mike rodent mike rodent - 1 year ago 179
Java Question

Parameterized testing with Mockito by using JUnit @Rule?

This follows on from this question: where I am asked to start a new question.

The problem is that I just don't know enough about JUnit

, or what's going on here with
and the like, to crack the problem in the way alluded to by Jeff Bowman.

Answer Source

In your later comments, I figured out the gap: You need to use Mockito as a Rule and Parameterized as a Runner, not the other way around.

The reason is that the Runner is responsible for reporting the number of tests, and Parameterized manipulates the number of tests based on the number of test methods and the number of parameterized inputs, so it's really important for Parameterized to be a part of the Runner process. By contrast, the use of a Mockito runner or rule is simply to encapsulate the @Before and @After methods that initialize Mockito annotations and validate Mockito usage, which can be done very easily as a @Rule that works adjacent to other @Rule instances--to the point that the MockitoJUnitRunner is very nearly deprecated.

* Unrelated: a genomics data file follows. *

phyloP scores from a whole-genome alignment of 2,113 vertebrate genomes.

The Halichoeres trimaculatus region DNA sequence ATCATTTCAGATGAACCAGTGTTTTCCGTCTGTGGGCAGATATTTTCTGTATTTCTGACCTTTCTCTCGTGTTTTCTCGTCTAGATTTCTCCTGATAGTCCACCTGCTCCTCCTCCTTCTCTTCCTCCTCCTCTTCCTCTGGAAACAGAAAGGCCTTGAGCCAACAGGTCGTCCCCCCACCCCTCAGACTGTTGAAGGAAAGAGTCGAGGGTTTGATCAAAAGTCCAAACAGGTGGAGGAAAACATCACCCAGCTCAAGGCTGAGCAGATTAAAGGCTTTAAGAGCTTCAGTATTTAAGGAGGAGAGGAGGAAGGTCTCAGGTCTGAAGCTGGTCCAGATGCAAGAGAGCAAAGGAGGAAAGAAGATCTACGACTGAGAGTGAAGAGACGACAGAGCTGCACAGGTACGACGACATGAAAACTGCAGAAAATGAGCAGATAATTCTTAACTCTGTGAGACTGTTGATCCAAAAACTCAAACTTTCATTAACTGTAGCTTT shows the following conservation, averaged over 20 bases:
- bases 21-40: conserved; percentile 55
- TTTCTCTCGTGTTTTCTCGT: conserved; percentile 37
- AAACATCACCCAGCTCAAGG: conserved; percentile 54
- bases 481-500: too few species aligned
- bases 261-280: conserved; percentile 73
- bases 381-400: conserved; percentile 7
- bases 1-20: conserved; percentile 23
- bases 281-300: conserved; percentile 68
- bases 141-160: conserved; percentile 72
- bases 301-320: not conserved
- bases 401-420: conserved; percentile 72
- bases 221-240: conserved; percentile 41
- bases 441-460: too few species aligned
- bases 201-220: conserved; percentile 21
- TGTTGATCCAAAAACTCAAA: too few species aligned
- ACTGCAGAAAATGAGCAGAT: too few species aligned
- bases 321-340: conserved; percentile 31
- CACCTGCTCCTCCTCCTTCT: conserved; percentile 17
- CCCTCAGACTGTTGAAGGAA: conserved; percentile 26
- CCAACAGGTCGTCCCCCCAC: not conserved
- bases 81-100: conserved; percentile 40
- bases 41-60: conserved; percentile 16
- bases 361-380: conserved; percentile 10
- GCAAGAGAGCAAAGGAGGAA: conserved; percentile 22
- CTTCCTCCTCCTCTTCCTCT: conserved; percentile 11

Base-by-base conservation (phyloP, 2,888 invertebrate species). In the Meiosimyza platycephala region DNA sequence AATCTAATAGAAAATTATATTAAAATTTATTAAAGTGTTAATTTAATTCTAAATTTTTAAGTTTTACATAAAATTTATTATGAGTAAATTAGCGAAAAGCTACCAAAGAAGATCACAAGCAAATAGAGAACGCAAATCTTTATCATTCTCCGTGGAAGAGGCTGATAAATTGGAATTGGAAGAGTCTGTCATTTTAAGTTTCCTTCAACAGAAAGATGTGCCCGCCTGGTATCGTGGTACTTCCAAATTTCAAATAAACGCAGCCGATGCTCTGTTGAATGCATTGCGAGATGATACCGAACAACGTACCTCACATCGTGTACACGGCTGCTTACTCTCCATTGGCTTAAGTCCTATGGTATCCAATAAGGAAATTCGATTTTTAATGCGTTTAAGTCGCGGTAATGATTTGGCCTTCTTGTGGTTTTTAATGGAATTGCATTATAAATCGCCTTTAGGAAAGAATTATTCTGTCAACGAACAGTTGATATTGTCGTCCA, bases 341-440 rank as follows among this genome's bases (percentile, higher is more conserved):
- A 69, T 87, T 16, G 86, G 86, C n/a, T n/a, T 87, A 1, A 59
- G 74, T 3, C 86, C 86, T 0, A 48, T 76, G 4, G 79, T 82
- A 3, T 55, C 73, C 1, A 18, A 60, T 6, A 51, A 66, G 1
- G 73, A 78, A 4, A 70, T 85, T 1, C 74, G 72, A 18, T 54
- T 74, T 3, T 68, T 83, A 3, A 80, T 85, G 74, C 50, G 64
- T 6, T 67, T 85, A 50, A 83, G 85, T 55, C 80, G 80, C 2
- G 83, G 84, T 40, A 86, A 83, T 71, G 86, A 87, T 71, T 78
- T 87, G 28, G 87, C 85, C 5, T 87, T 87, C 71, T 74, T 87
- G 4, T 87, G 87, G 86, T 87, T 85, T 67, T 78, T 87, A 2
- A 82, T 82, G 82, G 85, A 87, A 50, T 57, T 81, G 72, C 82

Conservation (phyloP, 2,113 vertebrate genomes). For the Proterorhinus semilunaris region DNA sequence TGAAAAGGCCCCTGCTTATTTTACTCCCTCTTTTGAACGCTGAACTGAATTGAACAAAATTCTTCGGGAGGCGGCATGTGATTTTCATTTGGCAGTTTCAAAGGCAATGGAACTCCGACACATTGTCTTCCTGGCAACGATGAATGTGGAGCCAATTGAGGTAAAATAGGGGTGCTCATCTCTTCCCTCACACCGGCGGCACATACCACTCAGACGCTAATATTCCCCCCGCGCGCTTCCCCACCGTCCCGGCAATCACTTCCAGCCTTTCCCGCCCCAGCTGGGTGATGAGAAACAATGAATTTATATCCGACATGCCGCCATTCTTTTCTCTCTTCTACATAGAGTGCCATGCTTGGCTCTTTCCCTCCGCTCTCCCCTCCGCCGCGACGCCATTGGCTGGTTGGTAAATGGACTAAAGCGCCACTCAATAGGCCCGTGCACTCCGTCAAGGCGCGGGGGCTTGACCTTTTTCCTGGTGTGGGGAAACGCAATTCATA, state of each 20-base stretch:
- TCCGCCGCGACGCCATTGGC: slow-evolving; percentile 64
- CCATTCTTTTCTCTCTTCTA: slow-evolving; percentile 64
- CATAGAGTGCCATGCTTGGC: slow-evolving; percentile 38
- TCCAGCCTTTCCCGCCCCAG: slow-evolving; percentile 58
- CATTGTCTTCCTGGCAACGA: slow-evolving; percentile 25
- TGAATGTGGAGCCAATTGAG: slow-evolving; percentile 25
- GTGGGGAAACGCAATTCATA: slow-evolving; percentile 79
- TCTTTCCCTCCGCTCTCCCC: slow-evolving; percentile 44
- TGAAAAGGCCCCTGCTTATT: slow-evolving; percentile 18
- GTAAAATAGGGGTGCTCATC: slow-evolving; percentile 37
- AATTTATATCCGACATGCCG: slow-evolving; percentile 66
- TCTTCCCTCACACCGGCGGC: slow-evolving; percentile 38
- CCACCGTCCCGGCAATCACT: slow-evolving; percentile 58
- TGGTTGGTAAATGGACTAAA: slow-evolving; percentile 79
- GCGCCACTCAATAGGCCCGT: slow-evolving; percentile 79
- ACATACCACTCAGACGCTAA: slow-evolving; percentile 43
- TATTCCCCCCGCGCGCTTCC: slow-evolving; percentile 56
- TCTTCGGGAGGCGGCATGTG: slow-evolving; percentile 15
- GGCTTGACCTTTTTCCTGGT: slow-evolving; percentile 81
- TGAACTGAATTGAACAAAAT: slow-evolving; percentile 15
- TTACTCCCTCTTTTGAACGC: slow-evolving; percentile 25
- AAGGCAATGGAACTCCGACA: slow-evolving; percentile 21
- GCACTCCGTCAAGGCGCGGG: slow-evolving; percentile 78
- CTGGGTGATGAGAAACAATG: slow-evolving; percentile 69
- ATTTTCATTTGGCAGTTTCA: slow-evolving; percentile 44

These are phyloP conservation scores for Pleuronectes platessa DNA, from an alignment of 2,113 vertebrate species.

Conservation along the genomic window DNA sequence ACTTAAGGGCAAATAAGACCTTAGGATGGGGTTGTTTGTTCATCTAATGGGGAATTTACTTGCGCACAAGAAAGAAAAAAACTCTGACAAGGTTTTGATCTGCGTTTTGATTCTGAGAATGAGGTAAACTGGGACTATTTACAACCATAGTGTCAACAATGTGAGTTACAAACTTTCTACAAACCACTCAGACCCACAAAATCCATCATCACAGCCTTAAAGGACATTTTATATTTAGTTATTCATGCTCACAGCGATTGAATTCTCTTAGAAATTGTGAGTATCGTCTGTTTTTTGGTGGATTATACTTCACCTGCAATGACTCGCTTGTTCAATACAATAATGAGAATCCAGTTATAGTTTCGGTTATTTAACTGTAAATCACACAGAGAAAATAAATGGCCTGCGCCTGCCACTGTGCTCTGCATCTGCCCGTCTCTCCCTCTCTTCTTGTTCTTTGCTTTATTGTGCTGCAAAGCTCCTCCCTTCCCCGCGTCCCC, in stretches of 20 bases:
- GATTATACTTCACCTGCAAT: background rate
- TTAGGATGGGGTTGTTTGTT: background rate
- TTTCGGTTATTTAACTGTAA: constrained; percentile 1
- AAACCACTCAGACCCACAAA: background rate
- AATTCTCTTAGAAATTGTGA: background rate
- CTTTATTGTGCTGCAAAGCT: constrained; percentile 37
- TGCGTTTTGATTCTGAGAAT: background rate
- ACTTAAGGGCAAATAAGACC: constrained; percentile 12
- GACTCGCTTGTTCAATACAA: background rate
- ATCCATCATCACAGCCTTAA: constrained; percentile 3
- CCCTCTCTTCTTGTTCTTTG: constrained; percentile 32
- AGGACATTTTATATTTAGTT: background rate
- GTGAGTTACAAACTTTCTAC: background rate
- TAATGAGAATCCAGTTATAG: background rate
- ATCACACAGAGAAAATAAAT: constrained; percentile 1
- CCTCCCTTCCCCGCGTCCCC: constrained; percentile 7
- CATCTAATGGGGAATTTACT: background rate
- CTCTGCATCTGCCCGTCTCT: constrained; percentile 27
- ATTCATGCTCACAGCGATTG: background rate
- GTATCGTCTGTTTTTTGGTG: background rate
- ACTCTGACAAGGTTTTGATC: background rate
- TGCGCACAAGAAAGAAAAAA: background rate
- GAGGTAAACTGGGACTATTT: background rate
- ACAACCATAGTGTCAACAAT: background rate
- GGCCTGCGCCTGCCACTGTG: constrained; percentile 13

To crib directly from the JUnit4 Parameterized Test doc page and MockitoRule doc page:

public class YourComponentTest {

    @Rule public MockitoRule rule = MockitoJUnit.rule();
    @Mock YourDep mockYourDep;

    public static Collection<Object[]> data() {
        return Arrays.asList(new Object[][] {     
                 { 0, 0 }, { 1, 1 }, { 2, 1 }, { 3, 2 }, { 4, 3 }, { 5, 5 }, { 6, 8 }  

    private int fInput;

    private int fExpected;

    public YourComponentTest(int input, int expected) {
        fInput = input;
        fExpected = expected;

    public void test() {
        // As you may surmise, this is not a very realistic example of Mockito's use.
        YourComponent yourComponent = new YourComponent(mockYourDep);
        assertEquals(fExpected, yourComponent.compute(fInput));
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